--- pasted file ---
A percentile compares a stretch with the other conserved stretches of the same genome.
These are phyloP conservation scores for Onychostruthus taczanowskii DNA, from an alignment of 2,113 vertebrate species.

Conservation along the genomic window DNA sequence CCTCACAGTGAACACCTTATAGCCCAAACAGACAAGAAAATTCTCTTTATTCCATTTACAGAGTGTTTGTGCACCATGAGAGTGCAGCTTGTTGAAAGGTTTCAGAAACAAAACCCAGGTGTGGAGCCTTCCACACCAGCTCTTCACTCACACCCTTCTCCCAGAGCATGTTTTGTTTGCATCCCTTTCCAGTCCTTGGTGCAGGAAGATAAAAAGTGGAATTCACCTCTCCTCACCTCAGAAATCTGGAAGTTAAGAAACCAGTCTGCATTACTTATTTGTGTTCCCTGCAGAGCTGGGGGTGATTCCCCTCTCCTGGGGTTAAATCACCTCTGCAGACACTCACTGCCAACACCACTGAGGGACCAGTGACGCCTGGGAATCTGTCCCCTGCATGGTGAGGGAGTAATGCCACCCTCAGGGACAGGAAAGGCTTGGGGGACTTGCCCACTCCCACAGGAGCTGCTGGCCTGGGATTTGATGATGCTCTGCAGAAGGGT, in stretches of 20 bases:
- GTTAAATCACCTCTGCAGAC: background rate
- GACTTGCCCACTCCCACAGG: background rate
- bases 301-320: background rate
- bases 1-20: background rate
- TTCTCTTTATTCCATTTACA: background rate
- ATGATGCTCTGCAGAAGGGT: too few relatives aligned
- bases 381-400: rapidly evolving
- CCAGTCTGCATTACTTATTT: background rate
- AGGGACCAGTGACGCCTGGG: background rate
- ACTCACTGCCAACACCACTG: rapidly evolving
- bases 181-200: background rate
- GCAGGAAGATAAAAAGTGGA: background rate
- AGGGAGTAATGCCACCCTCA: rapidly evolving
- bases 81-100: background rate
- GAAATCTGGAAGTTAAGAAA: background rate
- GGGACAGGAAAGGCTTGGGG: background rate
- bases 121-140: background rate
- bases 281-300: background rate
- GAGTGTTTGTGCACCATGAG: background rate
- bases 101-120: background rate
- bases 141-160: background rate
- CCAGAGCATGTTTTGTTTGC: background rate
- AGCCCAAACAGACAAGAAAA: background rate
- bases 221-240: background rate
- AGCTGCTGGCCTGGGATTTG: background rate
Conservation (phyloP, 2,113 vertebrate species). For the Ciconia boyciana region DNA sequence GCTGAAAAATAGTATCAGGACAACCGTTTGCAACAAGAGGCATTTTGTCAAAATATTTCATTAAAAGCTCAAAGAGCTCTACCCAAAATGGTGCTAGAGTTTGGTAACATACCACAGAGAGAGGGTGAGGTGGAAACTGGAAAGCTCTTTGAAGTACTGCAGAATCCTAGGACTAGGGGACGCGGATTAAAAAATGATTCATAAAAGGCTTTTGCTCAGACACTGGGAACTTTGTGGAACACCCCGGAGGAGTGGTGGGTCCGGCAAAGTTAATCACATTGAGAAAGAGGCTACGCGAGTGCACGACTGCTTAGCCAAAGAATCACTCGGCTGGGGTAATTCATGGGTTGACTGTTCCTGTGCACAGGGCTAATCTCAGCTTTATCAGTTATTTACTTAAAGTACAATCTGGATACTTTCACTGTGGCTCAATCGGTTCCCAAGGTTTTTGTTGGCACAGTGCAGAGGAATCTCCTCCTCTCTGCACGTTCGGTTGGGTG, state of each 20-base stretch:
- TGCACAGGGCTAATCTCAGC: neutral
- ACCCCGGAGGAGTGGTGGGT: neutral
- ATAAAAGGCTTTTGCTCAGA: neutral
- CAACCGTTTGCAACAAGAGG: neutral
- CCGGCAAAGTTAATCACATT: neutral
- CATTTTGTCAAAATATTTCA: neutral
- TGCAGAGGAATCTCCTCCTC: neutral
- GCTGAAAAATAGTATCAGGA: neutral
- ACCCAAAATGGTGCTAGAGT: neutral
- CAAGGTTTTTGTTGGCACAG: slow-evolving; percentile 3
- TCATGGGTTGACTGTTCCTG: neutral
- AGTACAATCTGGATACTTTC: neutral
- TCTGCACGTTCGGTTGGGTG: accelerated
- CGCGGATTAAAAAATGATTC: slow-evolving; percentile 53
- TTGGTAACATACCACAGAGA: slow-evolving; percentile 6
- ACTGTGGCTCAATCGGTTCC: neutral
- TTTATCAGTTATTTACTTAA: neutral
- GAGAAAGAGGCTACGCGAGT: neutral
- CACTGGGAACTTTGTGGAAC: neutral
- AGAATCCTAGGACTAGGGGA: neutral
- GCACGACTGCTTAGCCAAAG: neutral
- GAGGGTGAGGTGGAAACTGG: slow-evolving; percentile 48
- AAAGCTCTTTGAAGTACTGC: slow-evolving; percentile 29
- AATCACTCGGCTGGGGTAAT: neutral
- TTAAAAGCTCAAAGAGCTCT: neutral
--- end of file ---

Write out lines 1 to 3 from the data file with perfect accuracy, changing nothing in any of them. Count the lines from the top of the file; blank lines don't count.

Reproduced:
A percentile compares a stretch with the other conserved stretches of the same genome.
These are phyloP conservation scores for Onychostruthus taczanowskii DNA, from an alignment of 2,113 vertebrate species.

Conservation along the genomic window DNA sequence CCTCACAGTGAACACCTTATAGCCCAAACAGACAAGAAAATTCTCTTTATTCCATTTACAGAGTGTTTGTGCACCATGAGAGTGCAGCTTGTTGAAAGGTTTCAGAAACAAAACCCAGGTGTGGAGCCTTCCACACCAGCTCTTCACTCACACCCTTCTCCCAGAGCATGTTTTGTTTGCATCCCTTTCCAGTCCTTGGTGCAGGAAGATAAAAAGTGGAATTCACCTCTCCTCACCTCAGAAATCTGGAAGTTAAGAAACCAGTCTGCATTACTTATTTGTGTTCCCTGCAGAGCTGGGGGTGATTCCCCTCTCCTGGGGTTAAATCACCTCTGCAGACACTCACTGCCAACACCACTGAGGGACCAGTGACGCCTGGGAATCTGTCCCCTGCATGGTGAGGGAGTAATGCCACCCTCAGGGACAGGAAAGGCTTGGGGGACTTGCCCACTCCCACAGGAGCTGCTGGCCTGGGATTTGATGATGCTCTGCAGAAGGGT, in stretches of 20 bases: